Notes from the ICPSR Membership Structure Review Committee Meeting, May 24, 2002
Present: Margo Anderson, John Handy, Chuck Humphrey, Paula Lackie, Jim Sweet, Myron Gutmann, Hank Heitowit, Michelle Humphres, and Mary Morris
Current ICPSR Membership and Governance Structure
The bylaws define the current membership categories. None of the ICPSR governing documents provides for a formal review process for the membership categories, nor do the governing documents provide for a formal review of the classification of current members.
It is likely that some members are misclassified due to the fact that some universities have substantially changed their academic offerings and enrollment since they joined ICPSR. Looking at those schools today would result in their placement in a different membership category.
Participation among members in the governance of ICPSR is equal. That is, each member has an equal vote. The question was raised whether this governance structure could survive if 100 more members were to join, or if 200 community colleges were to join. Would members start to vote as blocks and substantially change the ICPSR governing body?
The membership model provides stability for ICPSR and gives ICPSR the authority to speak for the social science community. Currently about one-third of the ICPSR annual budget is from membership dues, the rest from grants and contracts. All membership dues are used for real services. Overhead expenses are paid for out of grants and contracts.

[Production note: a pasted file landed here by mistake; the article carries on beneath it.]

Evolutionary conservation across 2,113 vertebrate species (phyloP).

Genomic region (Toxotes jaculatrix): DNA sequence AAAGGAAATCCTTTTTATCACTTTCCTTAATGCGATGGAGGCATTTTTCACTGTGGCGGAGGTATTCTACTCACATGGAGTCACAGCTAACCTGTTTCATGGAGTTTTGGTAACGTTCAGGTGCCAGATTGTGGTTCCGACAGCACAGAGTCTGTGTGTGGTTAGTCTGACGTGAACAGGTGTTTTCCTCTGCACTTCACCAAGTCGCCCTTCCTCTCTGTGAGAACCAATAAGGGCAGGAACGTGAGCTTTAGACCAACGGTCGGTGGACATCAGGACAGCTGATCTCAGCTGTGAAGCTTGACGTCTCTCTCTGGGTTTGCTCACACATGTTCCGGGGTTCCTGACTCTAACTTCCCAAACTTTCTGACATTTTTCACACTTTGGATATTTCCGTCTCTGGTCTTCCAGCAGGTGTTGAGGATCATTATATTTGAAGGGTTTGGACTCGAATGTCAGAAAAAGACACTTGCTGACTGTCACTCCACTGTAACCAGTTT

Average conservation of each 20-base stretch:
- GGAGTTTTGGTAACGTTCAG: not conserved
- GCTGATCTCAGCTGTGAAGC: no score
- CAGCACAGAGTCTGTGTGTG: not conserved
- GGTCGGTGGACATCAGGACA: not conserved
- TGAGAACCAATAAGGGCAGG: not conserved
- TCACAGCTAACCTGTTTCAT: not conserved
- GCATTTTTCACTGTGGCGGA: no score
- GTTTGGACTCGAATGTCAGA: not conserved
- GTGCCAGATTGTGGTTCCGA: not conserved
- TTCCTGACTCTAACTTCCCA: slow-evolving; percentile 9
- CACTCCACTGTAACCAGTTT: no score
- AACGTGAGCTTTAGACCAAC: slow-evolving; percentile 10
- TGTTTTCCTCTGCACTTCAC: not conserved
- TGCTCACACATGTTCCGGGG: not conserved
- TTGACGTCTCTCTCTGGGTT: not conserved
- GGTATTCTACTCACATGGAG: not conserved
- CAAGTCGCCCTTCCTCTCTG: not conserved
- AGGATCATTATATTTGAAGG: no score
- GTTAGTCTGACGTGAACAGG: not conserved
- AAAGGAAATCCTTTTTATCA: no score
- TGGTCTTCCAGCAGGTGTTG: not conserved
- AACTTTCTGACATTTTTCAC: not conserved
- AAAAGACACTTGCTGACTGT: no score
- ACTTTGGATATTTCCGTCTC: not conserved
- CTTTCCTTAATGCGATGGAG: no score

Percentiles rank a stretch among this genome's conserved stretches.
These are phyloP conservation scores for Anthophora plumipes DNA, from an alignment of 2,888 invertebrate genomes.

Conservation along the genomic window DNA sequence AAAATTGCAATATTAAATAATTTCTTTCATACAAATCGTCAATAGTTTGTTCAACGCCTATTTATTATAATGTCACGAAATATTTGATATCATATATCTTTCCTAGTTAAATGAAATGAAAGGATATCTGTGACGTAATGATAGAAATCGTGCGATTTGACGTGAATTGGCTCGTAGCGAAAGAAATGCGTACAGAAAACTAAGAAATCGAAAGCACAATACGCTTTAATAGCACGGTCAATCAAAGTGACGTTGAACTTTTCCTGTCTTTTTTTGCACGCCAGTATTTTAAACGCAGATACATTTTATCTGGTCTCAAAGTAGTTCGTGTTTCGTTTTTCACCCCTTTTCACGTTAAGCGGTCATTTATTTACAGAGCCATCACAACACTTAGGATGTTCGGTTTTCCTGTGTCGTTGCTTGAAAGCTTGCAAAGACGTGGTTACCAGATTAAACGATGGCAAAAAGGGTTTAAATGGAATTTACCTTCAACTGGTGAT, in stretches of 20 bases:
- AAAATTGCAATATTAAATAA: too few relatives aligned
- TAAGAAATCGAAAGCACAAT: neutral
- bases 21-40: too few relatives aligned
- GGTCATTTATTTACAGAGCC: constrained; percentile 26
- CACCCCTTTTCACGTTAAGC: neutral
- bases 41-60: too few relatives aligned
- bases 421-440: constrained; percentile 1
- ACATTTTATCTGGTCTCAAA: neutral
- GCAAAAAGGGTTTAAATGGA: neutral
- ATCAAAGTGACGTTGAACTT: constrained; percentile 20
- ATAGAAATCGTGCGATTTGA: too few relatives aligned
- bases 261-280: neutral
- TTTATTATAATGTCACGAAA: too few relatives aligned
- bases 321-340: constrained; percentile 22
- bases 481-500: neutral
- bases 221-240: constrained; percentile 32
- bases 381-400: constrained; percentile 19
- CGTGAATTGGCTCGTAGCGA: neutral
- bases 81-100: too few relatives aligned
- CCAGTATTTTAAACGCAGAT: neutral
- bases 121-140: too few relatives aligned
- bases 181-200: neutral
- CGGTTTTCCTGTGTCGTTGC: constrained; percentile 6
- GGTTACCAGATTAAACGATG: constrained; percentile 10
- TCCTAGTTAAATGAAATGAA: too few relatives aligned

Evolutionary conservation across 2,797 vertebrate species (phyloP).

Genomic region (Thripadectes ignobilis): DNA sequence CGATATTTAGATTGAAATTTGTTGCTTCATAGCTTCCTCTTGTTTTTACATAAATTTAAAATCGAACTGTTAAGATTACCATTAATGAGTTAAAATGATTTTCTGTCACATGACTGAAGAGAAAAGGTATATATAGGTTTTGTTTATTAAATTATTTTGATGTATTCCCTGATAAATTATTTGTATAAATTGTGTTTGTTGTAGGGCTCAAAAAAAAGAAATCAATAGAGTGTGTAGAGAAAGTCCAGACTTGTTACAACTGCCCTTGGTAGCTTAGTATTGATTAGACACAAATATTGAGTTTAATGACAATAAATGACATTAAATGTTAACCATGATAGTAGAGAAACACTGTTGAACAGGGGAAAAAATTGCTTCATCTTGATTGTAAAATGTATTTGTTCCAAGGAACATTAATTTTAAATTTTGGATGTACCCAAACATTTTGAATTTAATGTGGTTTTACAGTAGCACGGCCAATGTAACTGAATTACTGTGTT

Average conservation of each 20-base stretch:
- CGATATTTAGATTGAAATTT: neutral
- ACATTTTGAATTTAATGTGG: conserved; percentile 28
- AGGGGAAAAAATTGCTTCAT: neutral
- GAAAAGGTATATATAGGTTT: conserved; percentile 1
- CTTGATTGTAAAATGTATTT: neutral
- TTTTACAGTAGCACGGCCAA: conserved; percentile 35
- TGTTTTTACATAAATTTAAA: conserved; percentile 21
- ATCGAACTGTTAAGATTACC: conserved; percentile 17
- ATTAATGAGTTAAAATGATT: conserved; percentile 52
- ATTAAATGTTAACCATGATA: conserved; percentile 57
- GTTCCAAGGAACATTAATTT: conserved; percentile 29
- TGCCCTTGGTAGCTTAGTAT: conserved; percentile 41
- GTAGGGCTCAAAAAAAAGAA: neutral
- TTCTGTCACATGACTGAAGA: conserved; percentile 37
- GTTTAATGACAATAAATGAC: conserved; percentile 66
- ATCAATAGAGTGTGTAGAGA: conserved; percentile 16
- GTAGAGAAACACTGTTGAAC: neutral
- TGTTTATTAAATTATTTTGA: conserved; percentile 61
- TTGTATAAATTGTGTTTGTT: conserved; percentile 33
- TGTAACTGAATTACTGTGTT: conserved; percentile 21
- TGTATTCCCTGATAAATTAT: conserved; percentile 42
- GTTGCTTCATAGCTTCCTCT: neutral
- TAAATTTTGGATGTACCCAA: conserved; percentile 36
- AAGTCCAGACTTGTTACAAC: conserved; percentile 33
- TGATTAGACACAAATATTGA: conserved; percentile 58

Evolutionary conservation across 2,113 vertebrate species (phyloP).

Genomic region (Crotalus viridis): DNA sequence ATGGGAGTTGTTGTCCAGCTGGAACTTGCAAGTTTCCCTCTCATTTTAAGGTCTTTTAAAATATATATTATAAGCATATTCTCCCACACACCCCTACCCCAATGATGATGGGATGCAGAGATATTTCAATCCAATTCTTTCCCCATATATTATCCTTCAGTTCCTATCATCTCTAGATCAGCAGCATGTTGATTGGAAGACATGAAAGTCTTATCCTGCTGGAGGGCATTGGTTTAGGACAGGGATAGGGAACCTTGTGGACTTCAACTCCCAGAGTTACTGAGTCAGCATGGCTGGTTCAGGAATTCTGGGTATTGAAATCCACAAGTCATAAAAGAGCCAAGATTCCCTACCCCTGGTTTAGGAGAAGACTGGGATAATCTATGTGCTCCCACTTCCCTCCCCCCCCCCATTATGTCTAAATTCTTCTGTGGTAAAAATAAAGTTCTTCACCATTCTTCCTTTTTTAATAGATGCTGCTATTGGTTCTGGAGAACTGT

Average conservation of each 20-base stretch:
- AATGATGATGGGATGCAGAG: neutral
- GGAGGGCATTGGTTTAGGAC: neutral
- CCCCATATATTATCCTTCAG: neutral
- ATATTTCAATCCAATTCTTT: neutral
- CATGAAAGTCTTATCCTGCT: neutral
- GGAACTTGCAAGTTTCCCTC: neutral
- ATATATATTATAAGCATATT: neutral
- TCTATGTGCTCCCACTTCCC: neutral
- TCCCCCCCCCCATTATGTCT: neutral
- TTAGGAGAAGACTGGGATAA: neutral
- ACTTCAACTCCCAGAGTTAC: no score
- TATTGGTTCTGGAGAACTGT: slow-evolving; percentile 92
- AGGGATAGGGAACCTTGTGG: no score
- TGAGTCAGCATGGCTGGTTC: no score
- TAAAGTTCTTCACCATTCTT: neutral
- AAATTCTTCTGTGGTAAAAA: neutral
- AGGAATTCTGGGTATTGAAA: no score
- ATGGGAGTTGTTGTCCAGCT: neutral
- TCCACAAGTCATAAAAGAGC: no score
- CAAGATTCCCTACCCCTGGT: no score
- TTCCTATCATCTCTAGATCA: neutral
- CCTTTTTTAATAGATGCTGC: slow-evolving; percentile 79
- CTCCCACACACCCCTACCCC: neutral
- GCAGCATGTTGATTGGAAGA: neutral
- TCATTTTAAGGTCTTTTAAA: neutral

There has been no substantial growth in ICPSR membership because ICSPR doesn't have a marketing plan and hasn't had staff devoted to marketing the Consortium.
Impact of ICPSR Direct on Membership Structure
The bylaws define federations as a number of institutions that have joined around a common link. The common link is responsible for disseminating data and documentation to member schools, thus relieving ICPSR of this burden. With the change of technology, though, re-dissemination of data and documentation has disappeared.
ICPSR Direct, which allows direct access to ICPSR data by staff, students and faculty on member campuses, results in services to federation members today that are identical to those services provided individual members. Federation members pay a discounted fee yet are now getting the same services via ICPSR Direct as individual members paying full rate. This inequity prompted the Council to review the membership structure.
Alternate Classification Schemes
Staff presented detailed information on the Carnegie Classification System, showing how ICPSR member schools would be classified using that system and listing the schools at all Carnegie Classification System levels that are not members of ICPSR.
Using the Carnegie Classification System, about 60 colleges classified as B schools would be rated as A schools, about 4 colleges currently rated as A members would be rated as B members, a few schools currently categorized as Ss would become Bs and a few schools currently in the B category would be rated as S schools. This again points to the fact that ICSPR has not had any systematic review of member schools and their classification category. At issue is how ICPSR would go about telling a member that they are now in a different category and consequently that their fee has increased substantially?
Another observation from the materials presented is that only 102 of the 606 schools identified in the Carnegie system as Doctoral-Research Universities- Intensive and Masters Colleges and Universities I are members of ICPSR. This led to discussions about the marketing of ICPSR.